Some Blairites told me that because of Balls’s determination to court the party grass roots, the views of teaching unions and local education authorities, which are generally sceptical about reform, now have too much influence. Balls rejects this. “I spent an hour and a half at a head teachers’ conference last week where they were telling me I was being too tough,” he says.

The easiest way to win popularity in the party is to condemn private education, but Balls, himself a former private school boy (he attended Nottingham High School), says he respects his parents’ right to choose. He adds: “I admire the sacrifices that some parents make because of their aspiration. I do have a degree of regret that some don’t feel state schools are good enough. I would never say my parents were wrong to send me to a private school. Today, they’d make a different choice, though.”

Balls is obviously as comfortable talking about the economy as he is about his own brief, displaying a willingness to wander off-piste that many cabinet colleagues do not share. Asked about the furious public response to the former RBS chief executive Fred Goodwin’s pension deal, he says: “The question in hand that weekend [when RBS was bailed out by the government in October] was this: was the Royal Bank of Scotland going to survive the weekend? Back then I don’t think that people were looking at the detail of pension schemes. I don’t think they thought for a moment that . . . senior bankers would be trying to make last-minute decisions to line their own pockets. So that came as a huge surprise and there was huge anger.”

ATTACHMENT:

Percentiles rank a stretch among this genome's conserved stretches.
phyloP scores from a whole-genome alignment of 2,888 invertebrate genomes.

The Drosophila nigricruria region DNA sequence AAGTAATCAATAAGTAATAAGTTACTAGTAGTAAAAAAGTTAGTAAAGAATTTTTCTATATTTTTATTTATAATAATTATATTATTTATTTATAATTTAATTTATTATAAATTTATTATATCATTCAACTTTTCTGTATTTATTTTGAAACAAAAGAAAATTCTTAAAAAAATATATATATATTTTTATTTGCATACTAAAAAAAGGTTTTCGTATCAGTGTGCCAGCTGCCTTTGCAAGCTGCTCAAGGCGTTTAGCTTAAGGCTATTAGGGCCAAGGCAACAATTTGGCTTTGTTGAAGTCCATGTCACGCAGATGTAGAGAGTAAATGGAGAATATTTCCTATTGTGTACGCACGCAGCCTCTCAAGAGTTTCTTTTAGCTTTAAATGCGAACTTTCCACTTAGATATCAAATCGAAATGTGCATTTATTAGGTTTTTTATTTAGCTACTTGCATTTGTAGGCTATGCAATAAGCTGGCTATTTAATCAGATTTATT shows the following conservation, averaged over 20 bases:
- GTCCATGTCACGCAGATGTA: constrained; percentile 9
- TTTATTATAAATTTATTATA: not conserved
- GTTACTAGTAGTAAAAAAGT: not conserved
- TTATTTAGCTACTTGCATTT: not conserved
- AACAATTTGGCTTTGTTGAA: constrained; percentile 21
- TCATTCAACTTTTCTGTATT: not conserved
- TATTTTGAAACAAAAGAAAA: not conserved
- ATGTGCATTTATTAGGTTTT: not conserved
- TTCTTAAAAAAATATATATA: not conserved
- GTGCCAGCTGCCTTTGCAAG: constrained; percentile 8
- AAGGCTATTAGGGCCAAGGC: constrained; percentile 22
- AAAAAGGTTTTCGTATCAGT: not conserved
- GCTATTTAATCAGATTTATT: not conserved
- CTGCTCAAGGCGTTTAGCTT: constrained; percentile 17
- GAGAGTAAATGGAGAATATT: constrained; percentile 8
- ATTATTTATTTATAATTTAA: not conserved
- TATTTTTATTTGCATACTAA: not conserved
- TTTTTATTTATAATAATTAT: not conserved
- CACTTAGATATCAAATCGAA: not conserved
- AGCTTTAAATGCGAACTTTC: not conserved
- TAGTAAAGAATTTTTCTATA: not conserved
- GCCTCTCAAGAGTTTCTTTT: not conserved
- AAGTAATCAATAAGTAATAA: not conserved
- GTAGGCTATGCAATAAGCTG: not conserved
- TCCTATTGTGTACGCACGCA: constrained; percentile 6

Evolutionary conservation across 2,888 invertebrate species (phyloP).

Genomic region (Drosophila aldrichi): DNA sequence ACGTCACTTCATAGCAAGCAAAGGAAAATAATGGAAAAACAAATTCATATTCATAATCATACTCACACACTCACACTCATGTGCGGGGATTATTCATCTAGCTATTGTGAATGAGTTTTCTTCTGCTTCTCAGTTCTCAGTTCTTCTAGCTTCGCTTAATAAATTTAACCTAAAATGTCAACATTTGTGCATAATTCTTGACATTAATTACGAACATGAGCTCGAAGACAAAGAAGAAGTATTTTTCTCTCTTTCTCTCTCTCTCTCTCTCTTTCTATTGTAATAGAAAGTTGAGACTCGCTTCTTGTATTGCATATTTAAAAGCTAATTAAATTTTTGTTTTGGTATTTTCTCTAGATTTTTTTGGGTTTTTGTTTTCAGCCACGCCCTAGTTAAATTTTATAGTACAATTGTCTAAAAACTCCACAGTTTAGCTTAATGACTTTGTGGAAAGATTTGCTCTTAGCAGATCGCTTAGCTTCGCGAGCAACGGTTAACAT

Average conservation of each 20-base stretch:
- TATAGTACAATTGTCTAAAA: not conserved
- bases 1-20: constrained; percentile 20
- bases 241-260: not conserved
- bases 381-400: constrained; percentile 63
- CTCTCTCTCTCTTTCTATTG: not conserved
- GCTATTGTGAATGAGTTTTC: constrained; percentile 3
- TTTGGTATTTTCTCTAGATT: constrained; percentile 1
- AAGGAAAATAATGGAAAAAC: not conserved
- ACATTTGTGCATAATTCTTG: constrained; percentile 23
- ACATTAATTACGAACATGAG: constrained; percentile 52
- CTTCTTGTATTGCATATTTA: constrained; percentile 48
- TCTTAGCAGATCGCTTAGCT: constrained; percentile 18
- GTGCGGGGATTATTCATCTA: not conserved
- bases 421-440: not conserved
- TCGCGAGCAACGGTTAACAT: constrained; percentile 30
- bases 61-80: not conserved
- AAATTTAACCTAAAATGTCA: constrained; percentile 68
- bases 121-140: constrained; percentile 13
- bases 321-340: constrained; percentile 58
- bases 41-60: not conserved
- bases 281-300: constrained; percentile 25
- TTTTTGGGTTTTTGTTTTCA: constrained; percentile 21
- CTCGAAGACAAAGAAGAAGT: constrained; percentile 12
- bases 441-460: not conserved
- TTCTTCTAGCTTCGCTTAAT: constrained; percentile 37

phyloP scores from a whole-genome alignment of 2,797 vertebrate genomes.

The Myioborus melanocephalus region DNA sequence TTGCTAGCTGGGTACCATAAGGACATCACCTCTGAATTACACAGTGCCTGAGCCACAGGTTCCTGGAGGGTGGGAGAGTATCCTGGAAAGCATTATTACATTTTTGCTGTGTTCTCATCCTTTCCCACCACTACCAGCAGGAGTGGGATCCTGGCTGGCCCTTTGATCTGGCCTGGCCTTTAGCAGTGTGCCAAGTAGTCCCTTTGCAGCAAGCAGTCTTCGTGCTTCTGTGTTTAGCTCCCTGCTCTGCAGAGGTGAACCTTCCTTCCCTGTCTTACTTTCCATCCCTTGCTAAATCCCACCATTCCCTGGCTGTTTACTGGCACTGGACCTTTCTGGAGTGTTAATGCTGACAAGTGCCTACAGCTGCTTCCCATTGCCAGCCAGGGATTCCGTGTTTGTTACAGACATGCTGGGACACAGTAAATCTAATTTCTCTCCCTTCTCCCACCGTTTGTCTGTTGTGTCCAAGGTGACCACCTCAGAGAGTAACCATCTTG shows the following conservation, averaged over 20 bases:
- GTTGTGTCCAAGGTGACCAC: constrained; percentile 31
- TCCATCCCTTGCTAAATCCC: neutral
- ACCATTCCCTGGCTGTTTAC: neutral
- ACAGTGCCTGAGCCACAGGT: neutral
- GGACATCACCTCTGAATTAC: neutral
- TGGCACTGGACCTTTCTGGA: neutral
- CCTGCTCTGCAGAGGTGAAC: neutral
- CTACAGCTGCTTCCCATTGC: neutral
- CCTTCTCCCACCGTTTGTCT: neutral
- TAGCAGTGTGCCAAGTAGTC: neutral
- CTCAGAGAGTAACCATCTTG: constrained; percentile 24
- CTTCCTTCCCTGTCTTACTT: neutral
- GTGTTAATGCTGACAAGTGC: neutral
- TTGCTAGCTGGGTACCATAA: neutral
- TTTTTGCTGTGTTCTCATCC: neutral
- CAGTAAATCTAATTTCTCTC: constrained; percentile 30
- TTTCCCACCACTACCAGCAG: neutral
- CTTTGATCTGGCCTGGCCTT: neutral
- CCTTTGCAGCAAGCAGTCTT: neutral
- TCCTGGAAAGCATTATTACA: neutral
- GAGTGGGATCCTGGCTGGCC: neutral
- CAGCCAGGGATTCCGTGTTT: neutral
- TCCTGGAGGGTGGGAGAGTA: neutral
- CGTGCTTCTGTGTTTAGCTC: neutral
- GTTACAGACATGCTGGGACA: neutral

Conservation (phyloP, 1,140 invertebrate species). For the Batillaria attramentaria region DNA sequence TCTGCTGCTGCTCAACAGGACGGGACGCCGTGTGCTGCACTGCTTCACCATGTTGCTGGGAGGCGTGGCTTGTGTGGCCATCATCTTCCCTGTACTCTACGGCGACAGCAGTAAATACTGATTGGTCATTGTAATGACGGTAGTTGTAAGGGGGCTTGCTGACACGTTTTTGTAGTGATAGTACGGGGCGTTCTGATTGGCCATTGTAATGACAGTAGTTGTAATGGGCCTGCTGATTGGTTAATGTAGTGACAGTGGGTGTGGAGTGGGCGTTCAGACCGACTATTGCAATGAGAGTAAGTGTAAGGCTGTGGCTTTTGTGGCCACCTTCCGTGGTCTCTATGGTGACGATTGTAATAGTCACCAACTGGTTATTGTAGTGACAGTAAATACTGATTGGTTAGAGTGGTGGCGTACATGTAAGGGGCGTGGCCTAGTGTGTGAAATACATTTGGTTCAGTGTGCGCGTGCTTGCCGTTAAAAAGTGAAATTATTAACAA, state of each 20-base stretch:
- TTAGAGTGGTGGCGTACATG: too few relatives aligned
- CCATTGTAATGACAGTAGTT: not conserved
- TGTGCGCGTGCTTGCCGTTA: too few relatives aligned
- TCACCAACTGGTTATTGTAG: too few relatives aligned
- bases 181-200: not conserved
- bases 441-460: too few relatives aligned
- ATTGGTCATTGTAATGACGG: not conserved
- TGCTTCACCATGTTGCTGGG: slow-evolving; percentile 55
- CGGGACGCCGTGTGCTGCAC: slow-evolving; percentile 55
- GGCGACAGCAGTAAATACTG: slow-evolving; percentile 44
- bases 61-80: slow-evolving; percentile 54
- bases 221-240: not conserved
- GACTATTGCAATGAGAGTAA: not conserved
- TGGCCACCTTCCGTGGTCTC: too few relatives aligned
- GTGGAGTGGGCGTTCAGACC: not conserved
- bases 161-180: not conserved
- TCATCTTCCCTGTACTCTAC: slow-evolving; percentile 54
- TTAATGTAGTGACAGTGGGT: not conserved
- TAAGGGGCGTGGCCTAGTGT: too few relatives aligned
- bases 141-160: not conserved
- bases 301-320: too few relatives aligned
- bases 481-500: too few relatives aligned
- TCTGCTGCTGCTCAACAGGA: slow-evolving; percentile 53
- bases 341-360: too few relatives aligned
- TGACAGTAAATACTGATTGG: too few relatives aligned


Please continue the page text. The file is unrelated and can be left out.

On the issue of the wider economy, he echoes the Prime Minister, repeating the Brown mantra that the banking crisis started in America and that we are grappling with a global problem. I ask him how significant the G20 summit is likely to be. “It’s important. It’s no more important than that. It’s important it shows a commitment to international leadership, that it [demonstrates] the standing Gordon Brown has around the world. Are they, in one weekend, going to solve the problems of the world? Of course not. But it will be a decisive step forward.”

As we make the journey to the Hillfields Children’s Centre in Coventry, Balls returns to his central message, insisting that Labour can win the next election. The Conservatives, he says, are “worried”. “They know at this stage of the parliament they should be further ahead [in the polls] . . . We get the same polling as they get. The reporting back from our marginal seats is that the Labour vote is holding up and actually the mood on the doorstep is much stronger than it was a year ago.”